The old man is always there.
He is always perched on a rickety old crate, his hands cradling an accordion.
This is his place, at the bottom of the escalator, pushed to one side. This is where he spends his day, watching the long line of people travelling up and down.
Everyone has somewhere to go, somewhere to be, somewhere to call their own.
For the old man, it is this spot. Even when night falls, he stays put, perhaps hoping that someone will take note and slip him a spare coin or two.
I am a stranger to these parts, staying across the road. There is a conference in town. This is what I have travelled here for. I do not speak the local language fluently but know how to order a croissant and a pot of tea. This, and some basic phrases are enough for the week.
I pass the old man every day, listening to the mournful tunes that are his melody. It was his music that first told me of his presence, beginning on the day I arrived, suitcase in hand, trying to decipher the directions to my hotel.
It was peak rush hour and I felt lost, almost crushed in the maelstrom of bodies surging past. The tune of the accordion was my guiding light, helping me pick my way through the chaos and emerge the other side.
The old man did not notice me that day. He was too busy cradling his accordion, playing a tune from the depths of time. Perhaps it reminded him of days gone past, of when his limbs were young, of when he lived another life.
Twice a day I see the old man.
My eyes seek him out without knowing why. His music is deep and soulful, yet it appears that I am the only one so moved by it. The world seems to have moved on. Everyone looks so busy, eyes cast down, phones glued to their hands. No one notices the small, unshaven old man sitting by the side.
It’s my last day in town today.
The conference is over and I’ll be catching my train in a matter of hours. This time I don’t even have to look for the old man for his mournful melody reaches me before my eyes can seek him out. Yes, there is he, as if he has always been part of these surroundings. A permanent fixture, a landmark, a beacon in the dark.
I open my wallet and see the wad of notes, in a currency that I will no longer need. I walk over to the old man, kneel down and reach out with the bundle folded in my hands.
He stops playing for a moment, blinking his rheumy eyes as if to remember where he is. He looks at me, and then his ancient handkerchief. This is where the errant coins usually land. His eyes move to my outstretched hand. I open my fist a fraction so he can see that I come in peace.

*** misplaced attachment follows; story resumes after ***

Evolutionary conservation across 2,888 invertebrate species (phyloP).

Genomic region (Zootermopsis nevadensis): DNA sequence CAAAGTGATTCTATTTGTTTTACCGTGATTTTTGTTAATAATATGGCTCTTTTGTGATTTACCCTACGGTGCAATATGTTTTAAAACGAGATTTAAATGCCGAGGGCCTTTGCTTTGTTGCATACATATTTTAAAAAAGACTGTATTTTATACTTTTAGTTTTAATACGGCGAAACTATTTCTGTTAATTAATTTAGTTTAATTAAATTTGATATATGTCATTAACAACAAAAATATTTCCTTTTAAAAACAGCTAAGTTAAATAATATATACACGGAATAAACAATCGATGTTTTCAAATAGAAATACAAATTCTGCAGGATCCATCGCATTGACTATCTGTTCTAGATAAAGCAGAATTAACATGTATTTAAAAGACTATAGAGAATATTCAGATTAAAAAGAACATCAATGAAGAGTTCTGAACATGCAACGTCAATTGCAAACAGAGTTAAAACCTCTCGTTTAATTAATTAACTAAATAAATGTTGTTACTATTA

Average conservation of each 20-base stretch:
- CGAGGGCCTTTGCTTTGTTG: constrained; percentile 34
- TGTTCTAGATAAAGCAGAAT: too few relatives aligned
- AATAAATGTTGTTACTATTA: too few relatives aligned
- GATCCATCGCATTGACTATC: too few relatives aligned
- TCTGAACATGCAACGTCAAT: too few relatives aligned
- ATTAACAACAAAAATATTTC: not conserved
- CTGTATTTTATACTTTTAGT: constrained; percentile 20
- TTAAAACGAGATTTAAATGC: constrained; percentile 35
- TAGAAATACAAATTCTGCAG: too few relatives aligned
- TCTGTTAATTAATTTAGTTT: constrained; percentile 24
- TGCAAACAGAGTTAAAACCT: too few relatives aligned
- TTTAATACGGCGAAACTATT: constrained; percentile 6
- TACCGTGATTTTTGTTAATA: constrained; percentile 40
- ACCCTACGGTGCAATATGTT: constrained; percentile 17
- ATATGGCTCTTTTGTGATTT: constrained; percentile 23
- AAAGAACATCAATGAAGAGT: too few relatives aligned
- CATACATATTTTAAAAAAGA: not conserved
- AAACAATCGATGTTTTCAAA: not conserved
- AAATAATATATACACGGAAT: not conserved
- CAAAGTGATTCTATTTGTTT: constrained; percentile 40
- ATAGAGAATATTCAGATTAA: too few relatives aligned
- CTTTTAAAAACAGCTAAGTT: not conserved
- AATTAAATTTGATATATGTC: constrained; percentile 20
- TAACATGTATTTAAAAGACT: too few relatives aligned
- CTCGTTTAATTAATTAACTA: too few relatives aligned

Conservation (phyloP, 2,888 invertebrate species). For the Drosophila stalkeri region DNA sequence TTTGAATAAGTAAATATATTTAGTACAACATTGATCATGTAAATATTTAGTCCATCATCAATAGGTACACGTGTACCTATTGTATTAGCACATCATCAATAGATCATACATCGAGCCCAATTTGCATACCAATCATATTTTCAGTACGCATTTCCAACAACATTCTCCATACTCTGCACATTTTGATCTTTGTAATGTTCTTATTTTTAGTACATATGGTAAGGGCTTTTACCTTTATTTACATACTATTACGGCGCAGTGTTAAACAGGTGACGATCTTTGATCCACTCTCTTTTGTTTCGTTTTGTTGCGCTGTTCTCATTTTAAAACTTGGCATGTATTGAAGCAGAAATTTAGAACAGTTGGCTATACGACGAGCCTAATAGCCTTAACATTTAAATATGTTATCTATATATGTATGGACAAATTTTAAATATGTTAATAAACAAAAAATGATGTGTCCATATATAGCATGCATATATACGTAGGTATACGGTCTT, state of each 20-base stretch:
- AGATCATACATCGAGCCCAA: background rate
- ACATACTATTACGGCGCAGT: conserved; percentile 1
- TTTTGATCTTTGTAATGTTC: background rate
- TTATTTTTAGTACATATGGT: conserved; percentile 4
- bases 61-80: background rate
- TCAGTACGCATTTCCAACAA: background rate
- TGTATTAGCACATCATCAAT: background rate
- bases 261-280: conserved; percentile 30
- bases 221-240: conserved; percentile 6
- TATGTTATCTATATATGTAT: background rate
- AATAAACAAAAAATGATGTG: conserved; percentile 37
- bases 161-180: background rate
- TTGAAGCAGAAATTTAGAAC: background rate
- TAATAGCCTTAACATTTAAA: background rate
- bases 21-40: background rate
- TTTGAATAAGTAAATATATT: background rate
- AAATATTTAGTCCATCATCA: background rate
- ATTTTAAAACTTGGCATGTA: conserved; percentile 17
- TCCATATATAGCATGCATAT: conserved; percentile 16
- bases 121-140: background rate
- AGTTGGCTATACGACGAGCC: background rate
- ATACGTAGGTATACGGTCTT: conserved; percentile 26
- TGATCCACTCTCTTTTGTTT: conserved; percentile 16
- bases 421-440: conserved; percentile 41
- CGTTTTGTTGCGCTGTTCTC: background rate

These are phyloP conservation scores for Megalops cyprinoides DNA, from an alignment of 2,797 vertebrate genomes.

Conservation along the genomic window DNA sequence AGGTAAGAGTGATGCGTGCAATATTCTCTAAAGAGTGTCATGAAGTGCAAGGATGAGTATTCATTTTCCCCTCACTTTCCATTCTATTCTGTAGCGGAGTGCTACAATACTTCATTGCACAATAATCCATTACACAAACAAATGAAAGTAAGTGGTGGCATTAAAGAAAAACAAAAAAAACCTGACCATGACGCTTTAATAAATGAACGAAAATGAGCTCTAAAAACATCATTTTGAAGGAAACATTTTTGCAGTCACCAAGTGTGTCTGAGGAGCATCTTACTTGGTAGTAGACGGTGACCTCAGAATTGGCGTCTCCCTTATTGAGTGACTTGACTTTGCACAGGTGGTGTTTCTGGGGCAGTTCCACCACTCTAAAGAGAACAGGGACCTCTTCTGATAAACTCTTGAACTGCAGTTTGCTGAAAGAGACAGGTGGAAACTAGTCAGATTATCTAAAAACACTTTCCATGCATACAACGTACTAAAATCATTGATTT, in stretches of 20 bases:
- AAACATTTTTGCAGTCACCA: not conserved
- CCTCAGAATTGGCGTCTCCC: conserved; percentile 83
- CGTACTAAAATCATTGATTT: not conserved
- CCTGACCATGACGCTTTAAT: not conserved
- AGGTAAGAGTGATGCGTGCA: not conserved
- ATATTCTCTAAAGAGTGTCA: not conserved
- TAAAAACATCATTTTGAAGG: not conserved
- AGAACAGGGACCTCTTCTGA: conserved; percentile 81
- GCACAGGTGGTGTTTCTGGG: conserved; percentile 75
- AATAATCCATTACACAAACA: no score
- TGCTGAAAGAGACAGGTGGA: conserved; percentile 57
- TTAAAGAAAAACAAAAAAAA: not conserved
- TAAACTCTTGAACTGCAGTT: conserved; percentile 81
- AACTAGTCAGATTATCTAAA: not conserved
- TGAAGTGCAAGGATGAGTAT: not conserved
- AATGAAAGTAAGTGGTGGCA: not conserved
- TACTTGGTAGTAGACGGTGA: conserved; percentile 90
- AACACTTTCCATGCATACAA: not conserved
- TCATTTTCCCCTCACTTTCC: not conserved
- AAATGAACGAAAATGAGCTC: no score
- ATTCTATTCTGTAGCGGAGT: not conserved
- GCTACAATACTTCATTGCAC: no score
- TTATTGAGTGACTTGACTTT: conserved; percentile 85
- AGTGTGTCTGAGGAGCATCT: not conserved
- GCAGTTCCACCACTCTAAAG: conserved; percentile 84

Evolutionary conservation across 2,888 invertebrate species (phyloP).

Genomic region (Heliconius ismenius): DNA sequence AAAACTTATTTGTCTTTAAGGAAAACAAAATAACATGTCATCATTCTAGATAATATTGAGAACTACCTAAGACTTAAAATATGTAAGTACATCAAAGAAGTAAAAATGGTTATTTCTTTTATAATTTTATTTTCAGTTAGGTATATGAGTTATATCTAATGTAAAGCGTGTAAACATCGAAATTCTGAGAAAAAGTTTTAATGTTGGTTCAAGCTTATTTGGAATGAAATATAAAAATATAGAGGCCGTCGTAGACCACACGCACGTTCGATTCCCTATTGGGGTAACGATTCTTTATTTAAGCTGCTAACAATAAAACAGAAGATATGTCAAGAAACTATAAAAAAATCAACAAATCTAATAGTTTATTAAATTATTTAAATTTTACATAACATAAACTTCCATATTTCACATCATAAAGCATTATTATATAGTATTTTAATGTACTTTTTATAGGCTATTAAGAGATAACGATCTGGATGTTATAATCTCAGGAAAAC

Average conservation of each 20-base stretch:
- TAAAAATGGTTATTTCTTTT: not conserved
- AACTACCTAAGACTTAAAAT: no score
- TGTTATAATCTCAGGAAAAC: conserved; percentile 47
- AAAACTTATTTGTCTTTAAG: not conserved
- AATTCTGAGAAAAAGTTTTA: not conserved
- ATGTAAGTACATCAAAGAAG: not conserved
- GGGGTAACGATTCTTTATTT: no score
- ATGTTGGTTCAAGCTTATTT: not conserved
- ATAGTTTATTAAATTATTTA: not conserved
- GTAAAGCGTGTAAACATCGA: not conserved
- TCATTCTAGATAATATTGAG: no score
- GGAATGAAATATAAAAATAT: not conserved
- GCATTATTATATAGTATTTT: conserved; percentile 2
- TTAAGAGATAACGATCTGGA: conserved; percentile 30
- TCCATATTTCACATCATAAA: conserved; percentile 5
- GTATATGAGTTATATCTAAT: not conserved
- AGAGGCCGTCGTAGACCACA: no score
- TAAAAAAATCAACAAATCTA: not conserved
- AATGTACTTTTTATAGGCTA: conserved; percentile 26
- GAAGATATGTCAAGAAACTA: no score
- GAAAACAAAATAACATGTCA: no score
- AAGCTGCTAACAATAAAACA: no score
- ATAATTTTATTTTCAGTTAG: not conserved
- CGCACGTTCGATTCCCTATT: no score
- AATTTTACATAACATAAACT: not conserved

What happens next takes me by surprise. The old man clasps his hands around mine and pulls me in closer. He fervently begins to kiss my hand, with tears running down his face.
“Merci, Madame, merci!” is all I can decipher.
We stay in that moment, oblivious to the crowds. It’s as though time has stopped for us and there is nothing except love within and around us.
At last the old man releases my hand. His sobs have quietened and his face, though streaked with tears, is strangely radiant. It’s as though years have been erased from his flesh. His eyes are brighter and there is a kindly smile that I have before never seen on his face.
I wish I could spend more time with him but my train will depart soon. So I take my leave and as I step onto the escalator one last time, I hear him shout out, “Merci, Madame!”
Then the accordion strikes, a joyful tune bursting from its ancient depths. I look back over my shoulder.
The old man is standing, playing his accordion, his shining eyes fixed on me.
I feel the tears swell in my eyes and I gently bid him farewell. That tune, that note, the melody stays with me long after my trip has ended, rising to the surface in the most unexpected moments, making me smile.
There are days I wonder where the old man is.
I wonder if he is well, if he still plays in that same place. I have told this story only to one other. I knew this person would understand. I knew they would not berate me for handing all this money to a stranger. I knew they would not lecture me on the ethics of giving to buskers or the homeless. I knew they would not reprimand me for my actions.
It was never about money. It was never about ethics. It never was about kindness.
It was about being present with another human being. It was about sharing a precious, priceless moment. It was about love.
It was love.
Have you had such moments with strangers that have touched your heart? I would love to hear your stories.
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Originally published at theascent.pub